United States District Court, D. Maryland
DARRIUS ROSZARIO D. WASHINGTON, Petitioner,
UNITED STATES OF AMERICA, Respondent. Civil Action No. RDB-16-2261
Richard D. Bennett United States District Judge
pro se Petitioner Darrius Roszario D. Washington
('Tetitioner" or "Washington") pled guilty
before this Court to Armed Bank Robbery, Forced
Accompaniment, in violation of 18 U.S.C. § 2113(e). J.,
p. 1, ECF No. 43. At sentencing, this Court adopted the
factual findings and advisor)' guidelines application in
the Presentence Report (ECF No. 37), which provided that
Washington's Total Offense Level was 31 and his Criminal
History Category was I, resulting in an advisory guideline
range of 120-135 months imprisonment. See Statement
of Reasons [SEALED], p. 1, ECF No. 44. This Court ultimately
sentenced Washington to 135 months imprisonment, pursuant to
a Rule 11(c)(1)(C) Plea Agreement.
Pending before this Court is Petitioner's pro
se Motion to Vacate, Set Aside or Correct Sentence,
pursuant to 28 U.S.C. § 2255 (ECF No. 65), in which he
argues that he is entitled to relief under the United States
Supreme Court's intervening decision in Johnson v.
Untied States, 135 S.Ct. 2551 (2015). Specifically,
Petitioner asserts that he is no longer a "career
offender" because the "[i]nstant [offense] of Bank
Robbery is [n]o [l]onger a [c]rime of [v]iolence" under
the Johnson decision. Also pending before this Court
is the Government's Motion to Dismiss Washington's
Motion to Vacate (ECF No. 70) because Washington was not
sentenced as a "career offender, " and
Johnson has no bearing on this case. The
parties' submissions have been reviewed, and no hearing
is necessary. See Local Rule 105.6 (D. Md. 2016).
For the reasons stated below, the Government's Motion to
Dismiss Washington's Motion to Vacate (ECF No. 70) is
GRANTED, and Petitioner's pro se Motion to
Vacate, Set Aside or Correct Sentence, pursuant to 28 U.S.C.
§ 2255 (ECF No. 65) is DISMISSED and DENIED.
United States Supreme Court's decision in Johnson v.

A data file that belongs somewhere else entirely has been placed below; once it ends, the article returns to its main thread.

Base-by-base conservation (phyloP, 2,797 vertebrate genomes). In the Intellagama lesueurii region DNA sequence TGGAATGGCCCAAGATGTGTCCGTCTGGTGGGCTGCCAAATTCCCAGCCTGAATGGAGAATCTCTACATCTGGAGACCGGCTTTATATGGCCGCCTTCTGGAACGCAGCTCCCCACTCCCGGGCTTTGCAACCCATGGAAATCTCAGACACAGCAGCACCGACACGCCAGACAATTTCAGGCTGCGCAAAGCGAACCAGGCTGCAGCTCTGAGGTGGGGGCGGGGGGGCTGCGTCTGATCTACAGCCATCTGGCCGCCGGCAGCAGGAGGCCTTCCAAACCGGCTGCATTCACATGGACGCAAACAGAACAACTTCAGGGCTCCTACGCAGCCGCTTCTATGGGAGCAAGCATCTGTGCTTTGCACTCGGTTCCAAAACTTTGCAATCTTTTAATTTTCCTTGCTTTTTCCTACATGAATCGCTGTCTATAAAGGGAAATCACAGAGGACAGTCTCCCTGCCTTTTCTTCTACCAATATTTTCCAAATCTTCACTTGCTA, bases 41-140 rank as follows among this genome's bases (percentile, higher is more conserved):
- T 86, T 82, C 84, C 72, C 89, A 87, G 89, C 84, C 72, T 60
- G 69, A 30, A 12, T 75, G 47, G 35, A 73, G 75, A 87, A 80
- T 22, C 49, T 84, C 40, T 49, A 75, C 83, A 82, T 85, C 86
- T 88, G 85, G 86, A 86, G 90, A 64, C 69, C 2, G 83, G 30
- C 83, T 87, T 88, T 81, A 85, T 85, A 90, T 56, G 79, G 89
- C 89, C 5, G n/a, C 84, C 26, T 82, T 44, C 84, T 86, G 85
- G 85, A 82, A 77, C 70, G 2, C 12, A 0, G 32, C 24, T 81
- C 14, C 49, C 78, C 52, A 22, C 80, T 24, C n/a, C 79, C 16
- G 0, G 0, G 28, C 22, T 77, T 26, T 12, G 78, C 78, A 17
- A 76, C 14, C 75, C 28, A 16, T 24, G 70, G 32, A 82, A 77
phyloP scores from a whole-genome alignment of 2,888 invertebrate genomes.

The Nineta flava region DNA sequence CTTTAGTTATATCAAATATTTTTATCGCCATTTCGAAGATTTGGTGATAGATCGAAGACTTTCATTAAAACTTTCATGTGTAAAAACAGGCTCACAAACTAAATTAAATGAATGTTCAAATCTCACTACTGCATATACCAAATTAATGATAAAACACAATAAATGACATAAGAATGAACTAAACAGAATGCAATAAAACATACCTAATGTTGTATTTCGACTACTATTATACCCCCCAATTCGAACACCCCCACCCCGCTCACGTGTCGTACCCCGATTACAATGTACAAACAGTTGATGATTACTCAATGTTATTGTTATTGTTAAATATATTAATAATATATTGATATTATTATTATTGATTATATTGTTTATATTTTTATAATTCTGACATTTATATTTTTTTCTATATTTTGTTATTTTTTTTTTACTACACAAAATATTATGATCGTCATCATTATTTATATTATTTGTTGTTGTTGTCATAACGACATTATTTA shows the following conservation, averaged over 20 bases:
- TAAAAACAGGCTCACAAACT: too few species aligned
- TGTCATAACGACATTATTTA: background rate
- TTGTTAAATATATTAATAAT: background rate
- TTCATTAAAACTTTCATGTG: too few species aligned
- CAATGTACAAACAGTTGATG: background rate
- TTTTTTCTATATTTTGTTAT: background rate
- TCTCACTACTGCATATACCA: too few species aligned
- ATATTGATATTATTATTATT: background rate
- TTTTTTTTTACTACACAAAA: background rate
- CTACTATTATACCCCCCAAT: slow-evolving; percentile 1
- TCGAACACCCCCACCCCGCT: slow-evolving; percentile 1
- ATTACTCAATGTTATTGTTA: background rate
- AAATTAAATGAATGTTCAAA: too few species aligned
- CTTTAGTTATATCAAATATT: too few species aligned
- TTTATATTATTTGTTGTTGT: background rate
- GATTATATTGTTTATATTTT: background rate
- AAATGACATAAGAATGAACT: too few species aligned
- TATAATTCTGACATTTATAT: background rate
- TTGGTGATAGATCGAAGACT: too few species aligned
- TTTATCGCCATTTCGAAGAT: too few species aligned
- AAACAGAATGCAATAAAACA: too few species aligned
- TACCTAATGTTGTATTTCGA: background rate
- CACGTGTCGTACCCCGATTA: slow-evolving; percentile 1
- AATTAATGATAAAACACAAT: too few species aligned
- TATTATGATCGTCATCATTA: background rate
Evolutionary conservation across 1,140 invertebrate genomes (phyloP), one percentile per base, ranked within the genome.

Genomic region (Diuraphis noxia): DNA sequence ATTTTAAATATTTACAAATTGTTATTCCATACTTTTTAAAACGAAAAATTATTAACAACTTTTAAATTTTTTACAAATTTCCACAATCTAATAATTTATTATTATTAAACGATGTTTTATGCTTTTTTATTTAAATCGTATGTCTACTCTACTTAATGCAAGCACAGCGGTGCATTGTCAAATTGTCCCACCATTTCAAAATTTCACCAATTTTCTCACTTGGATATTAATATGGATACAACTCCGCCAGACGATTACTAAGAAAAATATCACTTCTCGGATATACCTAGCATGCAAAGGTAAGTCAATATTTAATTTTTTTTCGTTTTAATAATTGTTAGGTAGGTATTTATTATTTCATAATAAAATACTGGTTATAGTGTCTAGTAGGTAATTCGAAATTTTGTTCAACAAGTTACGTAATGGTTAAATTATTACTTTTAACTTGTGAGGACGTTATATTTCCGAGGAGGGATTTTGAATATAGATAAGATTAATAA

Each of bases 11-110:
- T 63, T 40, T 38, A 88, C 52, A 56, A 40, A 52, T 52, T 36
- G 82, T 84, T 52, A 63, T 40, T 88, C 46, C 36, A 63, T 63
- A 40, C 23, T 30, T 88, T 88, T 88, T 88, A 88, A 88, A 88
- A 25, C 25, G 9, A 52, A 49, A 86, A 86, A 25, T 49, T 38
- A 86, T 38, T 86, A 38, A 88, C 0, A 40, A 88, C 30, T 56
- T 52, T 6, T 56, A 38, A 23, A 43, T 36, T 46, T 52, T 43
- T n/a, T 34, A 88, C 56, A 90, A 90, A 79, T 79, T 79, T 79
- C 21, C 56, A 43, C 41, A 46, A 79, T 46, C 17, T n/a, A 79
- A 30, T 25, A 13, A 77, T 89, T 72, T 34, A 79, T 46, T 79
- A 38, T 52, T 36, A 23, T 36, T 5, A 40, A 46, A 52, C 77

United States, 135 S.Ct. 2551 (2015) has no bearing on
this case. In Johnson, the Supreme Court held that
the "Residual Clause" of the Armed Career Criminal
Act ("ACCA"), 18 U.S.C. § 924(e), was
unconstitutionally vague because its application was too
"wide-ranging" and "indeterminate."
Johnson, 135 S.Ct. at 2557. As discussed
supra, Petitioner was not sentenced under the Armed
Career Criminal Act, nor was he sentenced as a "career
offender" under the United States Sentencing Guidelines.
Rather, Petitioner's base offense level was determined
pursuant to U.S.S.G. § 2B3.1(a), the sentencing
guideline associated with Robbery. See Presentence
Report, ¶ 17, ECF No. 37. Even if Petitioner were
sentenced as a "career offender" under the
guidelines, the United States Supreme Court has recently held
in Beckks v. United States, 137 S.Ct. 886, 897
(2017), that the Johnson decision does not apply to
the career offender provisions of the United States
28 U.S.C. § 2255, a prisoner in custody may seek to
vacate, set aside or correct his sentence where: (1)
"the sentence was imposed in violation of the
Constitution or laws of the United States, " (2) the
court lacked "jurisdiction to impose the sentence, . . .
[(3)] the sentence was in excess of the maximum authorized by
law, or [(4) the sentence] is otherwise subject to a
collateral attack." 28 U.S.C. § 2255(a). As the
Johnson decision is clearly inapplicable, Petitioner
has failed to raise any claim for post-conviction relief.
foregoing reasons, the Government's Motion to Dismiss
Washington's Motion to Vacate (ECF No. 70) is GRANTED,
and Petitioner's pro se Motion to Vacate, Set
Aside or Correct Sentence, pursuant to 28 U.S.C. § 2255
(ECF No. 65) is DISMISSED and DENIED. Pursuant to Rule 11(a)
of the Rules Governing Proceedings under 28 U.S.C. §
2255, the court is required to issue or deny a Certificate of
Appealability when it enters a final order adverse to the
applicant. A Certificate of Appealability is a
"jurisdictional prerequisite" to an appeal from the
court's earlier order. United States v. Hadden,475 F.3d 652, 659 (4th Cir. 2007). A Certificate of
Appealability may issue "only if the applicant has made
a substantial showing of the denial of a constitutional
right." 28 U.S.C. § 2253(c)(2). Where the court
denies petitioner's motion on its merits, a petitioner
satisfies this standard by demonstrating that reasonable
jurists would find the court's assessment of the
constitutional claims ...